Being a resident of Chandigarh for over four decades, I am in a position to strongly dismiss concern being expressed about the subtle existence of racism in the tricity. Like other cosmopolitan cities, a sizeable chunk of the population here belongs to different regions of the country with some from outside as well. People here are generally self-centred and live as detached neighbours. This indifference sometimes smacks of social intolerance, and coupled with mismatched temperaments, gives rise to frequent street brawls. Perhaps we are fast catching up with the social scenario of the West. But it would be a folly to suspect “racist” overtones in stray incidents of discrimination and intolerance occurring here.
JS Jaspal, Chandigarh

People musn’t be judged by the colour of their skin
The tricity is not free of racism and its residents need to tackle this scourge head on. Racism exists through the use of specified designated words related to a particular segment of society, actions of discrimination/differentiation to put across the view that the victim is secondary, judgmental attitude of people who think themselves to be superior than others. Lack of knowledge, understanding and human kindness and erosion of values creates racists and this needs to be corrected immediately. Skin colour, body structure and ethnicity cannot and should not be the yardstick to evaluate an individual. In a growth oriented world with immense possibilities, the best win and the rest stay back. We should mend our ways and eschew intolerance. Educate people on this aspect through media participation, impose penalties and frame tough laws to curb this menace.
Rajeev Kumar, Chandigarh

Racist beliefs kept under wraps
I have yet to come across any noticeable practice of “racism” in the tricity and, if it exists at all, it is under wraps. For elections politicians do select candidates based on various factors, including ethnicity, but there is nothing more than that. It would be better if this retrograde attitude is not instilled in the minds of people by highlighting it in the media.
Tejinder Singh Kalra, SAS Nagar

Unless dealt with, covert and overt discrimination will continue
Racism will continue to exist because it suits both sides. Instead of fighting for social dignity, privileged classes prefer to thrive by encouraging prejudicial attitudes. Moreover, our political leaders exploit their countrymen on such divisive tactics and have further carved out vote banks based on narrow-political advantages.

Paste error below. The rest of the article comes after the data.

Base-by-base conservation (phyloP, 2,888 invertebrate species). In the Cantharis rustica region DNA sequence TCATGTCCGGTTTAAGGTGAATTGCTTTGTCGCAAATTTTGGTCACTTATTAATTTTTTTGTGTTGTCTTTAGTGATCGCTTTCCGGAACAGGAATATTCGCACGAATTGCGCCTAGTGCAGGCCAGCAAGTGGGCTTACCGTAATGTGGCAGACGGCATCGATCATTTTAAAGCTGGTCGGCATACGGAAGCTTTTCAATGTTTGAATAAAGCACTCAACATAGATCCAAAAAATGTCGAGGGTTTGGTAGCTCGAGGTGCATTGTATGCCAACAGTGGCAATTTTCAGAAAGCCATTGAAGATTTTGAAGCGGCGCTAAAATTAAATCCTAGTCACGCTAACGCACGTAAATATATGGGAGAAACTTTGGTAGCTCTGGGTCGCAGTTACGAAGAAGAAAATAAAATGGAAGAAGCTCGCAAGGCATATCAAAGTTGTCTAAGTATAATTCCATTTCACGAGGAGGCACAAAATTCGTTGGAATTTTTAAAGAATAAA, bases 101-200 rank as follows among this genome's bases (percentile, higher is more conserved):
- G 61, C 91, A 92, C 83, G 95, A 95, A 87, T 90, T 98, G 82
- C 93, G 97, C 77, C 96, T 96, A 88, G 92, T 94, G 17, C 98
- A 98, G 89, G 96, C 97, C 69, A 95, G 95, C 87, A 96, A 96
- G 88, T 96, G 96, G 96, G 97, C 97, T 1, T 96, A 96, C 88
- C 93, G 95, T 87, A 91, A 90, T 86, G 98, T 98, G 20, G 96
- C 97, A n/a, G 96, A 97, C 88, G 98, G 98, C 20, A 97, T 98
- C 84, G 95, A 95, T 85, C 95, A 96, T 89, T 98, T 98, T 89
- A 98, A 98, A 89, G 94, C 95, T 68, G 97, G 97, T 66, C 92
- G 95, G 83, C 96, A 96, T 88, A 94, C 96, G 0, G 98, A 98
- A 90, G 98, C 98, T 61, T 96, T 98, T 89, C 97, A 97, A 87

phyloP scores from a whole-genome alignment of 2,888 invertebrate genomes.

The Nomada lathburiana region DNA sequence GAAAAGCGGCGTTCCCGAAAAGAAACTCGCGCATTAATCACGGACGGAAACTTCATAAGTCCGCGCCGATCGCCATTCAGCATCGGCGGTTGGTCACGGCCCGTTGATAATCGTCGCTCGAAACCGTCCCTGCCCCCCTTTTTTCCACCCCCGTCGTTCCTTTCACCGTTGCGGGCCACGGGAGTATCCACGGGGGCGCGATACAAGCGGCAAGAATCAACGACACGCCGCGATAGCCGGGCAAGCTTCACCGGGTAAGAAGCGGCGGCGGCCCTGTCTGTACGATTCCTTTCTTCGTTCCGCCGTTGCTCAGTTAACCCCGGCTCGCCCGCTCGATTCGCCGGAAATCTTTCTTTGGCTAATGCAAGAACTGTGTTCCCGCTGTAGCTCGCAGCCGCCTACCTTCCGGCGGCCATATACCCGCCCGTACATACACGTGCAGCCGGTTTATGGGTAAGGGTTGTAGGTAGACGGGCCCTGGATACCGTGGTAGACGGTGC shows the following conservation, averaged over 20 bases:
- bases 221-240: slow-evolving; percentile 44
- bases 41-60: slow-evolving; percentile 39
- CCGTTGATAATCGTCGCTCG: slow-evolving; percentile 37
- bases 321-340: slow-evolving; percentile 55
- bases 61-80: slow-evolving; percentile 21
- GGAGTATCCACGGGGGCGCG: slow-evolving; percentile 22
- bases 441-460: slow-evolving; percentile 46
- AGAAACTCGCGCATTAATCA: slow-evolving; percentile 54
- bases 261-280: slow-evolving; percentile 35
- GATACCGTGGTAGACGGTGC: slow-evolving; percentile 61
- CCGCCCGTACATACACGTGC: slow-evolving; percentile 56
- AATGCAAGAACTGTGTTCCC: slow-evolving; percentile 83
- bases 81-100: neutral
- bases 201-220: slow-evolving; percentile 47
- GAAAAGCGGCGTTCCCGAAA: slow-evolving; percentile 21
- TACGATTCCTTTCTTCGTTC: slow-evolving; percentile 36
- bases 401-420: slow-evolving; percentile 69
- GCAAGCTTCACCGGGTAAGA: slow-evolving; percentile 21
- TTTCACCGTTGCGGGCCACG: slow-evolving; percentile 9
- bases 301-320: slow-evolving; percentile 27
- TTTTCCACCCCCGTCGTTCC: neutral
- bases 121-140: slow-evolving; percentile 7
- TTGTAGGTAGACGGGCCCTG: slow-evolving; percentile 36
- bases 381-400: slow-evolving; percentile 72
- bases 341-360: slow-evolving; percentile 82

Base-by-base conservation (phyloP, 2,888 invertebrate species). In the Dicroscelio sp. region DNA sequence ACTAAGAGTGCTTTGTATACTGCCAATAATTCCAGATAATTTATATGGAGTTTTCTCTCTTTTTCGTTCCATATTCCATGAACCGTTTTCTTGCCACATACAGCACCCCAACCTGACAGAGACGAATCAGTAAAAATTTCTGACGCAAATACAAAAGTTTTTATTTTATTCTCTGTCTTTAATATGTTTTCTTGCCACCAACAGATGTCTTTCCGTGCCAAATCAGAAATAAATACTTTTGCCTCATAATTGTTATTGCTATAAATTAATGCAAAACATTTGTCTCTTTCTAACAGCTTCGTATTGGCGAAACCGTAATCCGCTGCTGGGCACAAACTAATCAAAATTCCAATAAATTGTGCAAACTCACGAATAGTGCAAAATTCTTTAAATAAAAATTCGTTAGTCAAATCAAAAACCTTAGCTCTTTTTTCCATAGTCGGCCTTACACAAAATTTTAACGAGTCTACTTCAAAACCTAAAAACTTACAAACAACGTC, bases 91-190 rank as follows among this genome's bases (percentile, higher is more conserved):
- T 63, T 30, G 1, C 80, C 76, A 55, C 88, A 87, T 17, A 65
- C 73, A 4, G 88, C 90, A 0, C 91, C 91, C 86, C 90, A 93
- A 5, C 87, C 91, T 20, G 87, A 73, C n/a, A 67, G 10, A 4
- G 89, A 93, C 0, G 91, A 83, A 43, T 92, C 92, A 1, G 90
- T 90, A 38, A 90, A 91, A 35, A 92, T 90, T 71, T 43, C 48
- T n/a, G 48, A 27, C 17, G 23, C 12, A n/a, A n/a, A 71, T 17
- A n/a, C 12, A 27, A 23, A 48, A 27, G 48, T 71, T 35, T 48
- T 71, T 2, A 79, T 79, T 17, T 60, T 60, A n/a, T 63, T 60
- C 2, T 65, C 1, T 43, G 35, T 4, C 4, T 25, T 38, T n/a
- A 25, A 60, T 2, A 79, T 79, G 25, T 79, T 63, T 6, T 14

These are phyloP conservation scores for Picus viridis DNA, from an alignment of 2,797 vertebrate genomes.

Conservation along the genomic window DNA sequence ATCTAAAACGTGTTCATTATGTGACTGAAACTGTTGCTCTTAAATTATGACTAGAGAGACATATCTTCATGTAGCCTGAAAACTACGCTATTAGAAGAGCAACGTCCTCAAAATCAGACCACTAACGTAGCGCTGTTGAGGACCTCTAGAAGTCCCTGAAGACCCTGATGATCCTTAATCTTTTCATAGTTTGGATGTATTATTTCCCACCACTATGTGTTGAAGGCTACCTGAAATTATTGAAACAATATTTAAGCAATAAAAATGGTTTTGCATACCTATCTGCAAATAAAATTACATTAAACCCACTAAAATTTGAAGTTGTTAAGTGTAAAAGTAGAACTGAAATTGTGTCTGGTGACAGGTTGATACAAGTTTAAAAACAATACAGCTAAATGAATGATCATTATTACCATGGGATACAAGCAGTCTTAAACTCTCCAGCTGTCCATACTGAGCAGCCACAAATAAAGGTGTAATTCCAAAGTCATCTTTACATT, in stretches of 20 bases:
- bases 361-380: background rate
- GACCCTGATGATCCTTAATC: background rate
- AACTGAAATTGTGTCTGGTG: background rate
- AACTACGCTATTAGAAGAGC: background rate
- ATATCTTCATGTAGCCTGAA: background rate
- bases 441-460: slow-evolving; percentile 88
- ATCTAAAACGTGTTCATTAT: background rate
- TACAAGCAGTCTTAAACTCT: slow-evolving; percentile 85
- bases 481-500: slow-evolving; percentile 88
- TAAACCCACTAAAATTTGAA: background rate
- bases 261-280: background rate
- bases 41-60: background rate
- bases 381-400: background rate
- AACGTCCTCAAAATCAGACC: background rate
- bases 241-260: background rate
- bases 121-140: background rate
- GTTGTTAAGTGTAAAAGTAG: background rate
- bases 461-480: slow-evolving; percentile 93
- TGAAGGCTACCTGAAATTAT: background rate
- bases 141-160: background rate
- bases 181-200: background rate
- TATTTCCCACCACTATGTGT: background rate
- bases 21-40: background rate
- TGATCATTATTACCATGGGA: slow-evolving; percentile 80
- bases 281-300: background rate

The Indian constitution grants equal rights to all citizens irrespective of race, colour, creed, sex or sex. In the absence of sincere efforts to eradicate it covert and overt forms of racism will continue to exist in our country, the tricity being no exception.
MPS Chadha, SAS Nagar

City residents should free themselves of racial prejudice
In a democratic country like ours there should be no room for any racism without any exception. I have lived in West Bengal for almost four decades and experienced total harmony and goodwill between the locals and outsiders, and this is as it should be. To make the tricity free from the scourge of racism, even as an occasional aberration, its residents should rise free themselves from prejudice. They should welcome “outsiders” wholeheartedly and be tolerant of their way of life. However, the latter also ought to be extremely sensitive to the customs and rituals of the local populace and not indulge in any untoward provocative activity, which can ensure the well being of every one. Any act of provocation of any kind should be dealt with an iron fist.
Vijay Kumar Soi, Chandigarh

No adequate safeguards against racism provided in city
Racism is a prejudice that makes one who is discriminated against feel alienated in a foreign land. It creates discrimination based on social perception of perceived biological differences between people. Despite so many efforts, the city despite being “modern” has not been able to guarantee total security against racism. Although our society is by and large multicultural and multilingual, still many among us harp on differences based on colour, language and nationality. There have also been several incidents when foreign students are treated derisively. Talking about the evil and debating it is not the solution. Rather than alienating the person who has come from a far off place, we should make him feel comfortable and offer him true hospitality.
Aanchal Tangri, Panchkula

Fight against racism must be carried to the finish
As for racism the tricity cannot be seen as an exception, despite its cosmopolitan character like many other metropolitan areas in the country. It seems the more we are trying to wrestle with the plague of racism, the more prevalent it is becoming with each passing day. There is no denying the fact that incidents of racial attacks have risen in the recent past, if we take a cursory look around. The situation on the ground is graver than meets the eye. Residents of the tricity need to walk the extra mile to prove their mettle to contain the menace by leading a march against racism. The International Day for the Elimination of Racial Discrimination on March 21 will be a misnomer if we keep procrastinating on fighting the spectre of racism to the finish, thereby paving the way for mutual harmony and brotherhood.
Ramesh K Dhiman, Chandigarh

Only sustained crusade, tough laws can stem the rot